Happily for us his archive is in the care of the National Maritime Museum at Greenwich in London These large-scale books have produced sympathetically and with some style. This is the second volume looking at cruisers from 1865 to 1939. I do not know how many more there will be in the complete series, but I absolutely love them. Aficionados of warship photo archives will find them incredible useful. It is surprising how many photos are either uncaptioned or offer little info. These books will help you be sure of what’s what. They have been a big help to me with a project I am working on. More please.

The Perkins Identification Albums
Volume IV: Cruisers 1865-1939, Part 2
Richard Perkins
Seaforth Publishing
ISBN: 978 147389 149 4

We stay on the nautical theme with this wonderful book featuring the many and varied battleships of the French Navy from the 19th Century to the start of World War II. The authors are no fools, quickly recognising how ships were not just around for a particular conflict. They had lives stretching sometimes decades and this is reflected in this book. The authors take us through the range of classes and give us a history of operations. The section taking us to World War II reflects the sad situation placed on the French Navy in 1940 and the still difficult events of Mers-el-Kabir when the Royal Navy attacked.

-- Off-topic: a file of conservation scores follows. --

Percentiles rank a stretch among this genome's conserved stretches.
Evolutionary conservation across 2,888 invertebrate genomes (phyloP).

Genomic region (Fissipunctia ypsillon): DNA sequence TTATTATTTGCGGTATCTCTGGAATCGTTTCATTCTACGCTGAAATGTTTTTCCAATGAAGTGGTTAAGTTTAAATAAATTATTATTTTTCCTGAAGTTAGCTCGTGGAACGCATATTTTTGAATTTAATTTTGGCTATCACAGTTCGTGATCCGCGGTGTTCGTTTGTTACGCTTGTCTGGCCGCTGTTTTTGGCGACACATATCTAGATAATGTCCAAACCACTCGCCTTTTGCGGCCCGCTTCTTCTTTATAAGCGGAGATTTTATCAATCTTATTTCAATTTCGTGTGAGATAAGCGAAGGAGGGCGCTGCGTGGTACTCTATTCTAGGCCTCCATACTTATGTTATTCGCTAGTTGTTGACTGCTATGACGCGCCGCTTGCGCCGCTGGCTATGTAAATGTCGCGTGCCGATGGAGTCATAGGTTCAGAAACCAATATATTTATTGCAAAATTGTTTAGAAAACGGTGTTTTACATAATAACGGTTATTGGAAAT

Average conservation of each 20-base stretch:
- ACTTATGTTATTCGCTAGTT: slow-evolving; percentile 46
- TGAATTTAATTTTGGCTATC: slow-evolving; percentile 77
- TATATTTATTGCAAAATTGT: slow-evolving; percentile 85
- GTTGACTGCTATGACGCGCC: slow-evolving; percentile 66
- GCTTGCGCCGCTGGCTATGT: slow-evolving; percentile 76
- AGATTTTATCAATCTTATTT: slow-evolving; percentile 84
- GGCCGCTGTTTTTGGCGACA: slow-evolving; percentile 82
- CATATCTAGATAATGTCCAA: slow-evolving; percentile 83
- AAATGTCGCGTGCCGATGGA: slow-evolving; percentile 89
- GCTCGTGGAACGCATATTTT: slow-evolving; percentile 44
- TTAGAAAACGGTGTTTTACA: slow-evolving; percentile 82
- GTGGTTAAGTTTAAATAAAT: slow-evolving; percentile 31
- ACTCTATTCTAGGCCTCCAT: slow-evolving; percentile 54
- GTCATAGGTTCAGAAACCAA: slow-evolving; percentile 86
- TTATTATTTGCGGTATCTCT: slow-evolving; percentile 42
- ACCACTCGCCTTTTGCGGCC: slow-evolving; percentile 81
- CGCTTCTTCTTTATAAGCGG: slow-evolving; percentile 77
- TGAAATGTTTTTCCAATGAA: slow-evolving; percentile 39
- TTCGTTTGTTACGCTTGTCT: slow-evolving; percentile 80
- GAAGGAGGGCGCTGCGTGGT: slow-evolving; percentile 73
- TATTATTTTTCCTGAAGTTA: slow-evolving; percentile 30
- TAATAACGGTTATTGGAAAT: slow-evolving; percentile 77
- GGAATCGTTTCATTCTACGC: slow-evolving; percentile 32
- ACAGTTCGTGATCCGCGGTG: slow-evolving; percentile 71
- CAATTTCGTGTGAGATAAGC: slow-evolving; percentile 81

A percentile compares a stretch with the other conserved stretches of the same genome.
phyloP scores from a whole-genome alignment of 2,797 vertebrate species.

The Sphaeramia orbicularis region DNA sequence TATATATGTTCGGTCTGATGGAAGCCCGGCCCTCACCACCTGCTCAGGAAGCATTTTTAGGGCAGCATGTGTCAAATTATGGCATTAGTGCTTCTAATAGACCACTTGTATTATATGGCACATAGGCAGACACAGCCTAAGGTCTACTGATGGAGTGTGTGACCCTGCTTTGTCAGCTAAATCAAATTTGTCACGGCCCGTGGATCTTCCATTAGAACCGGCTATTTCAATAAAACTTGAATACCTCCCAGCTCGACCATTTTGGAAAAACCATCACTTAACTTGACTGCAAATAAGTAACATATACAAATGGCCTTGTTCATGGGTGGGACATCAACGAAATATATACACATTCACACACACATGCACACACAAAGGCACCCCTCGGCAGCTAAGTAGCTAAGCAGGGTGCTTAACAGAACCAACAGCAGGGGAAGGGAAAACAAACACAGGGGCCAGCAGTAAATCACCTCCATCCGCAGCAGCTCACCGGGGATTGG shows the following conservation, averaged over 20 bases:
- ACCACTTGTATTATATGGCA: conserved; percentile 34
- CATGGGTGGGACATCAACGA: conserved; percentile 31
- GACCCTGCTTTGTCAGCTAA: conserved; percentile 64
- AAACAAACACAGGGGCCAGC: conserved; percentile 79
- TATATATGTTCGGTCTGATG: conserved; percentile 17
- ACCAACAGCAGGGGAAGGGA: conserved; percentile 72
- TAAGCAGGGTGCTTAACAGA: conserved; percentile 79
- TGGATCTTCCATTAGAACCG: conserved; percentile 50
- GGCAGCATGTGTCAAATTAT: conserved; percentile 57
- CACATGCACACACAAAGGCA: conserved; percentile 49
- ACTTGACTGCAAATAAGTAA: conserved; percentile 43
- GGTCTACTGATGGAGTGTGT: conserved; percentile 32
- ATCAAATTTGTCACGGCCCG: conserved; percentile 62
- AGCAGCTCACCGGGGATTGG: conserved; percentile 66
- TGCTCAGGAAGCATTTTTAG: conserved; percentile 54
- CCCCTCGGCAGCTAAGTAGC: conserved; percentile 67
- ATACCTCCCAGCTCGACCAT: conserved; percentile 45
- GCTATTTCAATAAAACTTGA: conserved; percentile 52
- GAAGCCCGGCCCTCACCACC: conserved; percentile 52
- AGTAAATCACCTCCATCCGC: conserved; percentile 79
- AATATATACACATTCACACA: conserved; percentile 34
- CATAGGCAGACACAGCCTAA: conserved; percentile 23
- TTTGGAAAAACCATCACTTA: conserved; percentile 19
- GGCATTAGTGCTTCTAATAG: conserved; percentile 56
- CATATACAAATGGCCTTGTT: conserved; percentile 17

When it comes to the Great War the only French ship I had heard of is the tragic Bouvet lost in the wayward attempt to subdue Turkish forts in the narrows of the Dardanelles so an Anglo-French fleet could pass into the Sea of Marmara to threaten Constantinople (Istanbul) in 1915. This was part of Churchill’s dream of attacking the ‘soft underbelly’ of Europe and it failed miserably. I have stood looking out over the waters where the Bouvet went down taking over 600 men with her after she hit a Turkish mine. Those brave Turks were no fools and would prove it ten times over when the Allied landing force arrived some weeks later. It was all one mighty cock up from start to finish.

If you look at the warship related stories on pages associated with War History Online you will often see images of sometimes bizarre looking ships bristling with guns and intent built by the French either side of the Dreadnought revolution.  A single image is a superficial thing, but it can invite scrutiny and further interest and if you count yourself as someone who has caught the warship bug then this book will be an essential piece of your library.

The authors have done us a fantastic service here. The archive photography is wonderful and the presentation of facts, figures, people and history is something of a joy. I absolutely love this book and am sure Seaforth will continue to produce this sort of stuff for years to come. Bring it on.

By John Jordan & Philippe Caresse
Seaforth Publishing
ISBN: 978 184832 254 7

Reviewed by Mark Barnes for War History Online

Mark Barnes

Mark Barnes is a longstanding friend of WHO, providing features, photography and reviews. He has contributed to The Times of London and other publications. He is the author of The Liberation of Europe (pub 2016) and If War Should Come due later in 2020.